• Additonal fees: Most pricing listed in surgeon surveys are focused around the fees the surgeons charge for their services. Additional costs may include facility fees, anesthesia fees, follow-up fees, fees for medication, and other fees.

Is it worth it to pay more for "advanced technology"?

The VISX custom LASIK system

In a word, yes.

It is important, however, that you understand that you know what you are paying for. Any doctor can stick the word "custom" or "premium" in front of a procedure name in his or her advertising. Make sure that you do your homework and that the technology being used in your procedure is the absolute state of the art.

Here are a few examples of advanced eye care technology that represent excellent value for your money:

  • Custom LASIK (or PRK): You'll find this term a lot online, but what does it mean exactly? Here's what it should mean: that a practice uses wavefront technology to create an intricately detailed map of your eye before performing your LASIK/PRK surgery. This map is able to detect higher order aberrations, or the tiny imperfections in the shape of your cornea that cannot be measured by conventional technologies. This allows your ophthalmologist to customize your LASIK/PRK procedure to your unique eye. Bottom line: If you're paying for custom LASIK/PRK, make sure that wavefront technology is being used.
  • Bladeless LASIK: In conventional LASIK, a handheld blade called a microkeratome is used to create a flap in the upper layer of the cornea in order to access the underlying tissue that needs to be reshaped. In bladeless LASIK, the more precise laser keratome is used to create this flap. While this can add to the cost of your procedure, the decreased risk of flap complications makes it a good investment.
  • Laser cataract surgery: Traditional cataract surgery is extremely safe and effective, but the use of a laser rather than a surgical blade to create incisions allows for greater precision, a lower risk of infection, and a shorter healing time. Your insurance policy may cover your surgery up to the point that it would cover conventional cataract surgery; however, you will probably have to pay any additional costs out of pocket.
  • Premium intraocular lenses, or IOLs: Premium IOLs are an integral part of premium cataract surgery. While most insurance policies will cover the cost of a monofocal artificial lens to replace your natural lens after it has been removed, they generally will not cover the cost of a premium lens. However, you may find it worth the cost to invest in a premium lens, which may allow you to see clearly at all distances without the need for contact lenses or glasses.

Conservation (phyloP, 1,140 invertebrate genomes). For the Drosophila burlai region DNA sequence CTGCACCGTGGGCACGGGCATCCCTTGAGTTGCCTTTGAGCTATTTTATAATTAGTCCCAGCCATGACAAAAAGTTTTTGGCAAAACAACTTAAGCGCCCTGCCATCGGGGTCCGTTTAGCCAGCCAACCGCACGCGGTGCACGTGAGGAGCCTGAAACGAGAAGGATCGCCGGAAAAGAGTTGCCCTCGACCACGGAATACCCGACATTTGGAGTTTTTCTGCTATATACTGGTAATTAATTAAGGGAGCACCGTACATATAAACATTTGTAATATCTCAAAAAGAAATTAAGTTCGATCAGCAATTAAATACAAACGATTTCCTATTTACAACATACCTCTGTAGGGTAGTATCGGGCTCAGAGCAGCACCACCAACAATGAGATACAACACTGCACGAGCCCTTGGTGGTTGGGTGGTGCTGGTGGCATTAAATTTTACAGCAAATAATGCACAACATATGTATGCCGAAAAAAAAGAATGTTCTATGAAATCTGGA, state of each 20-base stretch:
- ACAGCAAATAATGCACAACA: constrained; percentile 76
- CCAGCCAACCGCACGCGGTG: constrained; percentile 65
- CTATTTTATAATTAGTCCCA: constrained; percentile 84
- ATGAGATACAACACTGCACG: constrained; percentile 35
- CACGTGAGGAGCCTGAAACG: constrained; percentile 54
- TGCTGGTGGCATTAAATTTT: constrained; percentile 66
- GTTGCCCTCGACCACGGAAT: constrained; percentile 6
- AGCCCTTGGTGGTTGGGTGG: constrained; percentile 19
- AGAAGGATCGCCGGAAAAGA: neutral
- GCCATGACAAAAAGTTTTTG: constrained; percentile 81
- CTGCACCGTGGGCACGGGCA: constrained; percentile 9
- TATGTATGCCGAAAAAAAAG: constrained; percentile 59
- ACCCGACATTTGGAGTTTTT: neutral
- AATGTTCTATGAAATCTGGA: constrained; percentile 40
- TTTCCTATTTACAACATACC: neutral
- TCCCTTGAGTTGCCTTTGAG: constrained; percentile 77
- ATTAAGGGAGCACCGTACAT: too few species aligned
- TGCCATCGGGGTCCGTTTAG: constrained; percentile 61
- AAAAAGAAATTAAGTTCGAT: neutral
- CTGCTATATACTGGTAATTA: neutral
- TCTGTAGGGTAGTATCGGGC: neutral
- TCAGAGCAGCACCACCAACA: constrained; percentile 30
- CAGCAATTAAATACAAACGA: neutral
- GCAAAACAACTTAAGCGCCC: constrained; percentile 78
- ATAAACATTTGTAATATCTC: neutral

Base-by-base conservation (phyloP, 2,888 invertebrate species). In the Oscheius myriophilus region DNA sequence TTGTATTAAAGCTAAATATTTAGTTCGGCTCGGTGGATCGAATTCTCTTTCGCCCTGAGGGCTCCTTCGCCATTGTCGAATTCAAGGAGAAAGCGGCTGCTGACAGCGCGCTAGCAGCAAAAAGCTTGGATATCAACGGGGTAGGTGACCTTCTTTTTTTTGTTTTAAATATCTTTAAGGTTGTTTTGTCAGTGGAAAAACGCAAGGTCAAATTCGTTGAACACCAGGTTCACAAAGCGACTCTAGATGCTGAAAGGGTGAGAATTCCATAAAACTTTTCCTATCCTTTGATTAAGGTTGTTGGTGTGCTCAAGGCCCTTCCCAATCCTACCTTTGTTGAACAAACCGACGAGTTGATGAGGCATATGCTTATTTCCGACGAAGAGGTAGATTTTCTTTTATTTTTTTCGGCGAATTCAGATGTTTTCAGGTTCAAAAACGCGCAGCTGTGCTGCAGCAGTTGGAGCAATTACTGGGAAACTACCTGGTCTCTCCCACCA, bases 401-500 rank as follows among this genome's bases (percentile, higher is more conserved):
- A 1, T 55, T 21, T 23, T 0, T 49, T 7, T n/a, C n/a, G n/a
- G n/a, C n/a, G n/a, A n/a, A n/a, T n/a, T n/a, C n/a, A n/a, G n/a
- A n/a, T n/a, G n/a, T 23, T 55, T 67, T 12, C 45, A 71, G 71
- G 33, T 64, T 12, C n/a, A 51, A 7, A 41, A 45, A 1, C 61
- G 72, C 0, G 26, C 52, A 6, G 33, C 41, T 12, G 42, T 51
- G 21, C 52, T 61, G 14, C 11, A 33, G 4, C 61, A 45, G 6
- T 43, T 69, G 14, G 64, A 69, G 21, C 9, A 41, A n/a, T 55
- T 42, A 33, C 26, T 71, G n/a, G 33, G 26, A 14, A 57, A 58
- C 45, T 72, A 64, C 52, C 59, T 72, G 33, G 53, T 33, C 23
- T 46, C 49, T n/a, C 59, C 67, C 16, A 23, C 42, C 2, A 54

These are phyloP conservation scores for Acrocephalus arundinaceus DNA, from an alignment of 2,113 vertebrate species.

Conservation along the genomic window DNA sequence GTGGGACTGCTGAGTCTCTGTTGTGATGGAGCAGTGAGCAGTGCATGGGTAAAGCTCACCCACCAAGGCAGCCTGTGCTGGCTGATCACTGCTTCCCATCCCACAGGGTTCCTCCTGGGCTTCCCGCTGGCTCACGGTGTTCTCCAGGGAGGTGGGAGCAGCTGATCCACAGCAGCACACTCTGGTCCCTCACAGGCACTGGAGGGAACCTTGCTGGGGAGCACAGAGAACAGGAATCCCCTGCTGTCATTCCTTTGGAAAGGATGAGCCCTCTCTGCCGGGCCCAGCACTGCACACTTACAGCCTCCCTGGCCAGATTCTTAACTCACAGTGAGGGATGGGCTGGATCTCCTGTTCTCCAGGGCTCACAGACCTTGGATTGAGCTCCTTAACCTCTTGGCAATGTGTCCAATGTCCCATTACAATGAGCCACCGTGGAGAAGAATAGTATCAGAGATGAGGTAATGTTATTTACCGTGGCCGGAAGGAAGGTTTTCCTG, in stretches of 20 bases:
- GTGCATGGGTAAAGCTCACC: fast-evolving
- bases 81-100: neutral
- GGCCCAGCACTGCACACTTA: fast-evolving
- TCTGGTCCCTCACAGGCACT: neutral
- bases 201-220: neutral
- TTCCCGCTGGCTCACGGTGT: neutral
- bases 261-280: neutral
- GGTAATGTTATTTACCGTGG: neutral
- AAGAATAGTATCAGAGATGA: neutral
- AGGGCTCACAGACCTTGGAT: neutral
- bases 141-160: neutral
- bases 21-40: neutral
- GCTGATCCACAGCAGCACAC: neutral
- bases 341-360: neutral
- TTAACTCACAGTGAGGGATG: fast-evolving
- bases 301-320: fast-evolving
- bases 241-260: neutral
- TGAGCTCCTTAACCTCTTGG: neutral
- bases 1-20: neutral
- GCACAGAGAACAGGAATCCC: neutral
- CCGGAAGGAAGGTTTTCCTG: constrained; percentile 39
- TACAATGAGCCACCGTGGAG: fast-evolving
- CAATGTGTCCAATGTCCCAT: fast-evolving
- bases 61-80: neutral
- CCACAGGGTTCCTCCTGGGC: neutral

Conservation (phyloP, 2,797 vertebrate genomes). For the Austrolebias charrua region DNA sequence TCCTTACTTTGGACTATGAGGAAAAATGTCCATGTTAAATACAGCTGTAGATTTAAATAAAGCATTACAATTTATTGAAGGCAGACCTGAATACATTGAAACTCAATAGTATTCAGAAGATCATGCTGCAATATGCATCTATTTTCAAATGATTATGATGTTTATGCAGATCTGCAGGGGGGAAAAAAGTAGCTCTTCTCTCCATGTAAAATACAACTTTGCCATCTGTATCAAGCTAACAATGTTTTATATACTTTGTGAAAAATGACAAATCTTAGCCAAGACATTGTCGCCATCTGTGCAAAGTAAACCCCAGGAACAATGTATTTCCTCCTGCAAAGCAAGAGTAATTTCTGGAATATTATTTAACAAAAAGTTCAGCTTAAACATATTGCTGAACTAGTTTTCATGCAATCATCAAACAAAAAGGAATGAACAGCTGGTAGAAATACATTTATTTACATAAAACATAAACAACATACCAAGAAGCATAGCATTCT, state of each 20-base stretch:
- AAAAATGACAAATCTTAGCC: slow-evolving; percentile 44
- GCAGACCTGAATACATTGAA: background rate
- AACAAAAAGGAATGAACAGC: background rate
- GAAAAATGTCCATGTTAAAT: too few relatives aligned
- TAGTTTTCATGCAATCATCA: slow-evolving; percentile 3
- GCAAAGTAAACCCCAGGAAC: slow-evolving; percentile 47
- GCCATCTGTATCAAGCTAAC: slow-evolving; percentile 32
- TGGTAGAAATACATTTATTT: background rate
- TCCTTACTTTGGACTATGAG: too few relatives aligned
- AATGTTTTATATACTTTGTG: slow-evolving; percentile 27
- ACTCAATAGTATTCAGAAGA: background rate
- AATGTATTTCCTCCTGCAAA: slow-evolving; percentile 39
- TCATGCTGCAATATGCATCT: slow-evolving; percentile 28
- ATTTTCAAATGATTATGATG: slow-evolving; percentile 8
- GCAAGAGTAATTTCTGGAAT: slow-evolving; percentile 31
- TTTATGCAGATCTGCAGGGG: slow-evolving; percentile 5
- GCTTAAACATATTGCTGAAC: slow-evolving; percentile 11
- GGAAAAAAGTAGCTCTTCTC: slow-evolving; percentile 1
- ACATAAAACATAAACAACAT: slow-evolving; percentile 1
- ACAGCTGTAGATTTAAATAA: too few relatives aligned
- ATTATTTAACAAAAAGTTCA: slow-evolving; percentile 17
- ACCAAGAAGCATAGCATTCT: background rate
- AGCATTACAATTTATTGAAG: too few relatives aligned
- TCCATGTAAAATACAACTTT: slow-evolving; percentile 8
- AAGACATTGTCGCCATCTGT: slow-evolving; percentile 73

When it comes to your vision, as in most things in life, you get what you pay for. If you want high-quality vision, you have to invest in high-quality vision care.

How will you pay for your procedure?

Once you have found the ophthalmologist who is right for you and decided on a treatment plan, you can discuss your payment options. If possible, it is best to pay for your procedure up front, using one of the following methods:

  • Cash (some practices offer cash discounts)
  • Check
  • Credit card, such as MasterCard®, VISA®, or American Express®

If you cannot or prefer not to pay for your procedure using one of these methods, your ophthalmologist may offer alternative payment options. Some practices offer in-house financing, while others allow patients to make monthly payments. You may also be able obtain financing through a third-party medical financing company such as Compassionate Finance® or CareCredit®.

You may also want to talk to your employer about opening a flexible spending account, or FSA. An FSA is an optional benefit program that allows you to have a set amount of your pre-tax salary set placed into an account that supplements your conventional medical insurance. The funds in this account can be used to pay for approved elective procedures, including LASIK, PRK, and other eye care treatments not covered by your medical insurance policy.

The Bottom Line

Ultimately, here's how you should approach your search for an eye care professional:

  • First and foremost, find the ophthalmologist that's right for you.
  • Second, but equally important, decide on the procedure and the technology that will allow you to achieve your goals.
  • Then, work toward finding the best possible method of payment.

Our directory features some of the most highly respected board-certified ophthalmologists in the United States. They won't compromise when it comes to your vision, and neither should you.

Ready to take the next step? Find an eye care professional in your area.